Our universe is full of tiny solid particles ranging from the dark bands to the beautiful clouds. Galaxies are the most dusty places in the Universe. Scientists say the primary source of these dusts is the supernovas.
Scientists have captured some of the striking images of a young supernova brimming with fresh dust in the Chilean desert. This is for the first time that the astronomers have witnessed genesis of the grains forming galaxies. Scientists believe this will help them in understanding the evolution of galaxies in a better way.
“We have found a remarkably large dust mass concentrated in the central part of the ejecta from a relatively young and nearby supernova. This is the first time we’ve been able to really image where the dust has formed. This will help us to understand the evolution of galaxies,” said Remy Indebetouw, an astronomer with the National Radio Astronomy Observatory (NRAO) and the University of Virginia.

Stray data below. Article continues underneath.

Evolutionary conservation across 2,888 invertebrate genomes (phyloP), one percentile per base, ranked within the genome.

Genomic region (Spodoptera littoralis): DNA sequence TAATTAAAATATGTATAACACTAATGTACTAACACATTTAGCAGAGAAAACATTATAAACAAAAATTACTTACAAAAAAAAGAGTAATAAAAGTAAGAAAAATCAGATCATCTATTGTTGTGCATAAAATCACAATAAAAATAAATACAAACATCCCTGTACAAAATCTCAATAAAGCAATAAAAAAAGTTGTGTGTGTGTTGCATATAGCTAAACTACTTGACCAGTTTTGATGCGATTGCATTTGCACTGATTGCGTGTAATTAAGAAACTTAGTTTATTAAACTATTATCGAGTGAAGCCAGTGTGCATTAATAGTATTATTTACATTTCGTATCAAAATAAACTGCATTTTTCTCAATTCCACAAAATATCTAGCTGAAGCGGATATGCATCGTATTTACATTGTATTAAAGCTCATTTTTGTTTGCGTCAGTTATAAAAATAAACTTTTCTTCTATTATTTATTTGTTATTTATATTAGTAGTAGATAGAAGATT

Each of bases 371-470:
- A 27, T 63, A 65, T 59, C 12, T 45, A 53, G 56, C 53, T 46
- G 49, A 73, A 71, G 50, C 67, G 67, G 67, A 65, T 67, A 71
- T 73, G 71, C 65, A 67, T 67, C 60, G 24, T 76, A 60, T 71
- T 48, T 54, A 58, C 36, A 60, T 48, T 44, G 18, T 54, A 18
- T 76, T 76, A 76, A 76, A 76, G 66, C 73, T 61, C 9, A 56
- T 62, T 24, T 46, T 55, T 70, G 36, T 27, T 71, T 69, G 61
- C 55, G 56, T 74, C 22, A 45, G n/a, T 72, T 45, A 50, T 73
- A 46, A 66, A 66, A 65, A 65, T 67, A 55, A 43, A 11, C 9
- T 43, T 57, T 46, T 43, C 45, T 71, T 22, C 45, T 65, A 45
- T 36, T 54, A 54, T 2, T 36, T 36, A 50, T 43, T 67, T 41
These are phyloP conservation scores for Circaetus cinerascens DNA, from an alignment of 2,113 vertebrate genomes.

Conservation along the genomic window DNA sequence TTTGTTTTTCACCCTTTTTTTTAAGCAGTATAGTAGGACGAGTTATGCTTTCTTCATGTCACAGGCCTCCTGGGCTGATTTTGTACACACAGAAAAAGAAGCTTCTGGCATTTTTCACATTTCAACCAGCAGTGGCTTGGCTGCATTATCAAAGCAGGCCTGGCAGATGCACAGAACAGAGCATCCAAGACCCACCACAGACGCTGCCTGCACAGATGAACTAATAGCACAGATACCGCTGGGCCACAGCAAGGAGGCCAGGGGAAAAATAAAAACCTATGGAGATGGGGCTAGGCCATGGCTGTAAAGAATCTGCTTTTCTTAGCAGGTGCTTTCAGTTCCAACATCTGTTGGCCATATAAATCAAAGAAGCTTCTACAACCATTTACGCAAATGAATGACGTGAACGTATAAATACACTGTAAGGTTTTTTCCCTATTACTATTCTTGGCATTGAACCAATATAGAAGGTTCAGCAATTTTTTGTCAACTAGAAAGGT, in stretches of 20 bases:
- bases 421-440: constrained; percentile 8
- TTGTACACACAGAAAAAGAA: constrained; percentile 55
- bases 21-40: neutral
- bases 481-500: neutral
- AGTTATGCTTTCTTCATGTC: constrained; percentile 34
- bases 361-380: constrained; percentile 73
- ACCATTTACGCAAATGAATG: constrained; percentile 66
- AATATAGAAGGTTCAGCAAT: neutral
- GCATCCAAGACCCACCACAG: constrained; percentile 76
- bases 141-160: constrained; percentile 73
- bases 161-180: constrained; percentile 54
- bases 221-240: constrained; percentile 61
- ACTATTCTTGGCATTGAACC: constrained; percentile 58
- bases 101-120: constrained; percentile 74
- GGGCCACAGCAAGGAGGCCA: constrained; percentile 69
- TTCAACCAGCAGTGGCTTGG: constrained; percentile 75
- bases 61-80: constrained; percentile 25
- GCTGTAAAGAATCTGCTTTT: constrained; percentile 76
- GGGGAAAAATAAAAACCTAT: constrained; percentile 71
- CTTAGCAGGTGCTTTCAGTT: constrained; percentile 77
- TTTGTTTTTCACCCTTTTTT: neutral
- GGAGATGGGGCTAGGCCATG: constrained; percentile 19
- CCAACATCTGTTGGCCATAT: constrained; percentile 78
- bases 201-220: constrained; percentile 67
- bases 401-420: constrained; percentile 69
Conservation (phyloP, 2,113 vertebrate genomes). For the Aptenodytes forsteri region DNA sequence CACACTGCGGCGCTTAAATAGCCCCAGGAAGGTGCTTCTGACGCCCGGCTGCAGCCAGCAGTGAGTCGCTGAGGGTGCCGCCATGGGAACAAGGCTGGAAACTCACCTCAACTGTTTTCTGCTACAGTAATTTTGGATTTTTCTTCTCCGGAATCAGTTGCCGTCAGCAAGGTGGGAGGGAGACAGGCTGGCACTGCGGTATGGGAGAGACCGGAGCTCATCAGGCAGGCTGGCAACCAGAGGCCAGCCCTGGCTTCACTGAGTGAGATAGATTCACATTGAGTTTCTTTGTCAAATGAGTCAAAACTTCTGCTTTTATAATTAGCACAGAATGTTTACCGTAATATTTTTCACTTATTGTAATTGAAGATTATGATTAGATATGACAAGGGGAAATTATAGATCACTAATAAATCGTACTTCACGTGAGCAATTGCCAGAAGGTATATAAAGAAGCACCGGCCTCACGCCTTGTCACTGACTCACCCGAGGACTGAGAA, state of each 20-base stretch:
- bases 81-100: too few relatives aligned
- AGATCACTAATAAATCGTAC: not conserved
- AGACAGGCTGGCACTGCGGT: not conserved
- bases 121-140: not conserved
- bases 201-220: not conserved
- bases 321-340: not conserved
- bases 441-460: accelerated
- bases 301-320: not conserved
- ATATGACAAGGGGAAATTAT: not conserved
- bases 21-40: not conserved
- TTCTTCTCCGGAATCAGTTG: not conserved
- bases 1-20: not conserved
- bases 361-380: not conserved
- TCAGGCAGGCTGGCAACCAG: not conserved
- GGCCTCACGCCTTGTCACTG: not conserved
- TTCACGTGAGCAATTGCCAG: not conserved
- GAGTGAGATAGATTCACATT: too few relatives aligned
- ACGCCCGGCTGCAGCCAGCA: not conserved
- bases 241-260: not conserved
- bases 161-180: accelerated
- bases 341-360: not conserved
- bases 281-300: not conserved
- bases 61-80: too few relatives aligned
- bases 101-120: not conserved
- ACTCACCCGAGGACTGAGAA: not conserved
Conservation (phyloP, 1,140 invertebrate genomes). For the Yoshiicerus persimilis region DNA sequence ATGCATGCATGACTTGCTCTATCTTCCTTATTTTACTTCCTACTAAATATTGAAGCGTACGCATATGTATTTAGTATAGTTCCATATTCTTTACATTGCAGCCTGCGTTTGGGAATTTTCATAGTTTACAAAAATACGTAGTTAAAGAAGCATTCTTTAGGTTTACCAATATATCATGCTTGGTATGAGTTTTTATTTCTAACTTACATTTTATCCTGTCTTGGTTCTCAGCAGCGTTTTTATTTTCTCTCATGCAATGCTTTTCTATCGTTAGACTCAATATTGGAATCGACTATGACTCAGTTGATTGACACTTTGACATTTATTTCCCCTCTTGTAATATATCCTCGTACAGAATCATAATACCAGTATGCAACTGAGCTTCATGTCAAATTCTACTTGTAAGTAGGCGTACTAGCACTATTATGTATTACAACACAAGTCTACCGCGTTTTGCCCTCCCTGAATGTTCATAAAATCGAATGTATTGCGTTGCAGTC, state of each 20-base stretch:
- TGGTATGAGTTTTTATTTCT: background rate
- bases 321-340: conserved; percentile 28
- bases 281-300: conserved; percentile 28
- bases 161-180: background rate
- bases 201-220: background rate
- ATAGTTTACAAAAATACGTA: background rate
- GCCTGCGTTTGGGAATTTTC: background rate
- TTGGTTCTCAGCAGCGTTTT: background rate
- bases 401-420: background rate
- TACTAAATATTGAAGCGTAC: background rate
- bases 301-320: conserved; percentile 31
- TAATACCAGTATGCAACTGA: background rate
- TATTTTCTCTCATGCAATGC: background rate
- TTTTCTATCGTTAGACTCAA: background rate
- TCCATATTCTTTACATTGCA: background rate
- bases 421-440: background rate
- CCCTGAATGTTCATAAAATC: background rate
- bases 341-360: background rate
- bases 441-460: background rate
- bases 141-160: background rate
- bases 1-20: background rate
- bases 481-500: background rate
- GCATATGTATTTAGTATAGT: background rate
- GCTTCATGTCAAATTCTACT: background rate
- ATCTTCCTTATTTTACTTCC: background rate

The images were captured by the Atacama Large Millimeter/submillimeter Array (ALMA) telescope.
A group of astronomers used ALMA telescope to observe the glowing patterns of supernova 1987A.
Supernova 1987A is present in the Large Magellanic Cloud which is a dwarf galaxy orbiting the Milky Way approximately 168,000 light-years from Earth.
The results will be presented in the meeting of the American Astronomical Society (AAS) later in January. It will also be published in the Astrophysical Journal Letters.